Inaka Gourmet's Chef Nikki and I go a ways back, early 2005, back when she was co-owner/chef at Azami Sushi Cafe at the Melrose/La Brea area, one of my fave spots for cheap-yet-delicious omakase ($35 up), but her co-chef/biz partner/cousin has since moved back to Japan. Nikki held up Azami with other chefs for awhile but ultimately decided to close shop. Sadness indeed.
Inaka, which by day is a homestyle Japanese restaurant serving bentos, roll-style sushi and bowl dishes, is easy to miss if you're not looking for it, being a small restaurant that seats about 20 people max. The interior is minimally-decorated, with warm-neutral tones and easy listening music piped out of a docked iPod.
Our server, who also came from Azami, was a delight. He quickly took away my sake bottle to chill and was pretty good with the pacing throughout the meal, which consisted of (in order):
smoked salmon-wrapped lobster with creme fraiche, chives, fried potato strands and dashi reduction -- great layering of flavors between the rich, velvety salmon, the firm, sweet lobster and crunchy taters, the chives and creme fraiche played nicely against the salmon's smokiness too.
trio of kumamoto oysters accented with, from left to right, orange caviar, yuzu-lemon and ponzu sauces -- I love the variations in taste, but they all seem to play up the creamy, slightly-briny flavor of the oysters (and the combination between the oyster liqueur and three accompaniments was slurppably good, we had no shame raising the shell to our lips and sucking every last drop.)
a seafood quartet from left to right: tai (red snapper) sashimi in ponzu topped with black truffle, hamachi (yellowtail) and mirugai (geoduck clam) sashimi and ankimo (monkfish liver) with ponzu gelee -- A great combination showcasing the spectrum of flavors and textures one can derive from raw seafood. While I honestly don't care for the crisp, chewy and relatively bland mirugai, I was pleasantly surprised by the ankimo, which was rich like a pate and nicely paired with the brightness of the gelee.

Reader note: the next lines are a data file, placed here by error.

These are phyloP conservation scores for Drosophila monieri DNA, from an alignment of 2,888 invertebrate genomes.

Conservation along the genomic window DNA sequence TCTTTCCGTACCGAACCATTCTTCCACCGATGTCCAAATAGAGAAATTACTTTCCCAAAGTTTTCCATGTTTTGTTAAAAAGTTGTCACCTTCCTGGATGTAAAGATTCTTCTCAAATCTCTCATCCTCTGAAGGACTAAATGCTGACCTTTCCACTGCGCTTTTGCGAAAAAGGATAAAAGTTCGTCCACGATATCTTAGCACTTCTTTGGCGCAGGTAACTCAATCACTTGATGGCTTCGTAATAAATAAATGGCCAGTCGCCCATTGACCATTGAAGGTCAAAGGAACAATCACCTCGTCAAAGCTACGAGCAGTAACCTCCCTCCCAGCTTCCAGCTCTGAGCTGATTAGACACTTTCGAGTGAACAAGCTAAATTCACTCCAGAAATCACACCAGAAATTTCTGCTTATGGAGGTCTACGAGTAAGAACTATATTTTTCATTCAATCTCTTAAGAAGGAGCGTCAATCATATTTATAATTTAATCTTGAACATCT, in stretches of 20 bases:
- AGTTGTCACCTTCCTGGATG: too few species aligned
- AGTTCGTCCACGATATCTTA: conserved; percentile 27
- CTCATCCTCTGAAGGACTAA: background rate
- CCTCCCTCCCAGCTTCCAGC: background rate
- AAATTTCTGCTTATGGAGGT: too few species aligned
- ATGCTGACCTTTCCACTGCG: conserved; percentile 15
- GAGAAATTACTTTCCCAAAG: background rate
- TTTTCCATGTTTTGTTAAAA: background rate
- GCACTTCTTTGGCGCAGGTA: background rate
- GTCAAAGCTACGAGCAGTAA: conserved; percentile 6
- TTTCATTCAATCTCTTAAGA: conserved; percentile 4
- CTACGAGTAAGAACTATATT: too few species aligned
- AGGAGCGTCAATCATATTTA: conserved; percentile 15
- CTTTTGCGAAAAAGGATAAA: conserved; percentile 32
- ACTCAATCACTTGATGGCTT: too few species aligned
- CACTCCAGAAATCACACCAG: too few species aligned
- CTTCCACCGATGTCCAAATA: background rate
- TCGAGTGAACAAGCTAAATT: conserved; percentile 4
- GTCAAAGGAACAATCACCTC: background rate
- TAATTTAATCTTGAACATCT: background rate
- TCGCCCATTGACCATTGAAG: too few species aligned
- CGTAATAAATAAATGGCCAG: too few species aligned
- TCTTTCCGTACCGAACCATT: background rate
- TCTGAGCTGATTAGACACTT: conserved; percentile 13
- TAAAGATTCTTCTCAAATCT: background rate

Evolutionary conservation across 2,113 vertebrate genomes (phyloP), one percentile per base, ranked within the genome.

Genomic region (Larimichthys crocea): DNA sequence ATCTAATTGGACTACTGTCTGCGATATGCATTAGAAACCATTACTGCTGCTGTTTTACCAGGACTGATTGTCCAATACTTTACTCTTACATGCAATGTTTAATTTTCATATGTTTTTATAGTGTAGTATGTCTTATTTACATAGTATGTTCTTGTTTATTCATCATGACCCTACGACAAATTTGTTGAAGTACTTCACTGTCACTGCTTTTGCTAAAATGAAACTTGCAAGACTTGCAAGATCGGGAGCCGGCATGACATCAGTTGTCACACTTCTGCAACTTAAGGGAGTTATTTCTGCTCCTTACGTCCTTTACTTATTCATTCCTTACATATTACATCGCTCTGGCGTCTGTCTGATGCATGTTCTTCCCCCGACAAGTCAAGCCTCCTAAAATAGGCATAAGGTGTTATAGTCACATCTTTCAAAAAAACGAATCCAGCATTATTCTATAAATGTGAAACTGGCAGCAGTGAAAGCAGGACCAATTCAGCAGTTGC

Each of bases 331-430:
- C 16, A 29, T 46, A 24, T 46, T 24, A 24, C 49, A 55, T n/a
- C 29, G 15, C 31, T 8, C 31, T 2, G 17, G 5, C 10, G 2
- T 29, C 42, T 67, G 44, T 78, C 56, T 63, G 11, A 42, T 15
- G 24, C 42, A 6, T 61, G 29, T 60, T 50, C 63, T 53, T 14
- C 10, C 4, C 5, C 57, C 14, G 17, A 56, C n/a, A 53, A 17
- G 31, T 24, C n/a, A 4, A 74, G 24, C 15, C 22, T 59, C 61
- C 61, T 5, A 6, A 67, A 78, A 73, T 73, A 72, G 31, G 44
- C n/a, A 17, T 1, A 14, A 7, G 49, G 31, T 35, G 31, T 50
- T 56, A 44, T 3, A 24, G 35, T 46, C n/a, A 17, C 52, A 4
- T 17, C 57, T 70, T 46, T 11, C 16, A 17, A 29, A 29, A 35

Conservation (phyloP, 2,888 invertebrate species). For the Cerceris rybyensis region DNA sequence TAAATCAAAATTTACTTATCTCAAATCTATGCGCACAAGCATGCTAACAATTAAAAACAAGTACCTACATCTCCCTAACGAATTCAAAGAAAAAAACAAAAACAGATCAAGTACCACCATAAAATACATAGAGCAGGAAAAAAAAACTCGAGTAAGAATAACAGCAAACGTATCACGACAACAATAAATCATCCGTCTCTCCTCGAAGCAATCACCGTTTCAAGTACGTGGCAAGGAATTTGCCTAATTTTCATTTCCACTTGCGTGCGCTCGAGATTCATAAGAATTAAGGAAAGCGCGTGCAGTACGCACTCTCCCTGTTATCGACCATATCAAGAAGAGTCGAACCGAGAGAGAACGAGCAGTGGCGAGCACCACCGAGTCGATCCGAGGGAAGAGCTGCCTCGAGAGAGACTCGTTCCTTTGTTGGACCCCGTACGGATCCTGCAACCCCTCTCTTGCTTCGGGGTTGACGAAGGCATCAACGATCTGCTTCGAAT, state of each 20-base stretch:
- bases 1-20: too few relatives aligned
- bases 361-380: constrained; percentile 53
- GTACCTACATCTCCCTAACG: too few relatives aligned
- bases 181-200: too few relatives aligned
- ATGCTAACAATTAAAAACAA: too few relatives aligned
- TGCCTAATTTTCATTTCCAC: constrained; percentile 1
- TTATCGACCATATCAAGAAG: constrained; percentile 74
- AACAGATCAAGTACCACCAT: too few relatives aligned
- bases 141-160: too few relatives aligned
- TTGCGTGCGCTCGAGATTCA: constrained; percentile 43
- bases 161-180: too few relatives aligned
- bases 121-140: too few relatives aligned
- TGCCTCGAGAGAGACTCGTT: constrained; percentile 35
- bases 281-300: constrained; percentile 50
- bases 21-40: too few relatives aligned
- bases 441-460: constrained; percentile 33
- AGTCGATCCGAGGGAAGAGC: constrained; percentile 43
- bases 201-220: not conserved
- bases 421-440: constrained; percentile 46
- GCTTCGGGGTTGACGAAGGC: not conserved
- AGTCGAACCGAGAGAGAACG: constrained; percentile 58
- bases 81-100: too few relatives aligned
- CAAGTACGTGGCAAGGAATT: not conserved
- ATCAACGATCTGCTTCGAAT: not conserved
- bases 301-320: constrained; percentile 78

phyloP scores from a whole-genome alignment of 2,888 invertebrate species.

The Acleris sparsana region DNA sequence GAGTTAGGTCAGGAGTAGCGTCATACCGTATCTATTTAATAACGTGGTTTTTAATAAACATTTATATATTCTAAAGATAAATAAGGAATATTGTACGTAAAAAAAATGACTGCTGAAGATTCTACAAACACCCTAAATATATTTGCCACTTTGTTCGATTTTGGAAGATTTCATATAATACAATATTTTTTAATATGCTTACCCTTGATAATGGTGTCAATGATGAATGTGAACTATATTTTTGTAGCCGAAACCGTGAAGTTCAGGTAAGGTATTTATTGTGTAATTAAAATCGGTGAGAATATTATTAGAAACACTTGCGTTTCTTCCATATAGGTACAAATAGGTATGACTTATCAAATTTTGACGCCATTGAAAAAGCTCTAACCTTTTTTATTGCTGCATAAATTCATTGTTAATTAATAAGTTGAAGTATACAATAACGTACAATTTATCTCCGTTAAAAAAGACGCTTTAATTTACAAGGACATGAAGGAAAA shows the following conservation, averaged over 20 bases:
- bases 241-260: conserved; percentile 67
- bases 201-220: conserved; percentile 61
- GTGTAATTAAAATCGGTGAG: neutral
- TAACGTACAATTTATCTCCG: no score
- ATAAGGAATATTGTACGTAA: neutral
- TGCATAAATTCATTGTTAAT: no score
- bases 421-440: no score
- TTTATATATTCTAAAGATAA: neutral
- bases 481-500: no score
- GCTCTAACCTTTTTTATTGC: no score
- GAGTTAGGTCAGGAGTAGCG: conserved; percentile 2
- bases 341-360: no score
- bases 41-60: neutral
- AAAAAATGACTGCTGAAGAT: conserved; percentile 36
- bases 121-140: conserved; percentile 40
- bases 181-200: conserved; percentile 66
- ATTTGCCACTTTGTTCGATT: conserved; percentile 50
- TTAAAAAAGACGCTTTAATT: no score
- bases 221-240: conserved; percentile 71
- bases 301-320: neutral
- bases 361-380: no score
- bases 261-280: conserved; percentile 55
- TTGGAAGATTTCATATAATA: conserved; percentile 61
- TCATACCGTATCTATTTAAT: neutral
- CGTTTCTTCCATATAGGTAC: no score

steamed sea bass with mountain potato in a dashi broth -- simple yet lovely, it has been a LONG time since I had bass cooked like this and I love how the delicate flavors come forth in this lighter and less-adulterated preparation. The broth-soaked potato had a nice woodsy, earthy flavor, almost like mushrooms.
scallop and shrimp ravioli with diver scallop, uni (sea urchin) butter and deep fried seaweed: the four of us all raved about this one, particularly the uni butter that was a nice, rich, slightly-briny foil against the creamy scallop and the mellow pasta. The potato-chip like fried seaweed adds a pleasant light crisp too.
kobe beef on yukon gold potato and pan juices with young chestnut and young broccoli floret, divided by a smear of freshly-grated wasabi -- a decent preparation of kobe, which melts on your tongue like butter leaving a lingering taste of beefiness, and I love the potato on bottom which soaked all those wonderful juices up. The chestnut had that raw, crunchy texture that I am not too fond of, but I finished it nonetheless. Wish I saved some of the beef to try with the wasabi though, which is world aways from the green-colored horseradish.
a lineup of sushi, from left to right, toro (fatty tuna belly), hamachi belly, saba (mackerel), amaebi (sweet shrimp), shiro maguro (albacore) and uni -- practically every piece was wonderful, and it brought back such delightful memories of the Azami omakase (which was more sushi-centric). All of them were fresh and delicious in their own way, exuding the expected flavors from the fattiness of the toro and hamachi belly to the creamy and "sea-like" taste of the uni. And even though I'm not usually big on saba 'cause of its fishiness, I ate this one up no problemo. And of course, the honeyed ginger is the perfect palate cleanser between the pieces.
finally (almost sadly) desserts of green tea creme brulee, freshly baked mochi with azuki beans and fruit -- simple, subtle and sublime. Both desserts were only mildly sweet, and I love the crusty-chewy texture of the baked mochi. The creme brulee is lighter than most, and I love the wisp of the grassy, nutty green tea flavor, just enough to assert its presence without dominating the entire dish with bitterness.
after we finished our sweets, Chef Nikki came out and greeted us all -- exclaiming how I haven't looked different after all these years. We talked a bit about her business and her current plans, all the while thanking her for slaving away in the kitchen for three hours over our meals. It's considerably different from the Azami omakase, but I liked the greater variety of dishes we've tried, and Nikki enjoyed the extra freedom in creativity she can employ.
And of course, it's something I definitely look forward to checking out again.
Ambience (4/5) - enjoyed the homely feel of the small restaurant: like a converted living room to accommodate extra guests
Value (4.5/5) - the food felt very worth the amount paid; did I mention no corkage too
Service (8.5/10) - overall very friendly and nicely-paced but could be a bit more polished (server mis-identified a few dishes)
Food (18.5/20) - the meal was heavenly; the dishes each have their own signature but harmonized very well with one another
Bonus/Demerit - N/A
- please contact 7-14 days in advance if you plan on Chef's Tabling here
- during days, they also serve modern-homestyle Japanese fare (salads, noodle bowls, etc.)
- street parking readily available
What Do Others Say?
- 4 stars from the Yelperocracy
- a positive 90s score from FoodDigger
- and even more nice words from the Chowhounds
Inaka Seafood Gourmet
838 S. Baldwin Avenue
Arcadia, CA 91007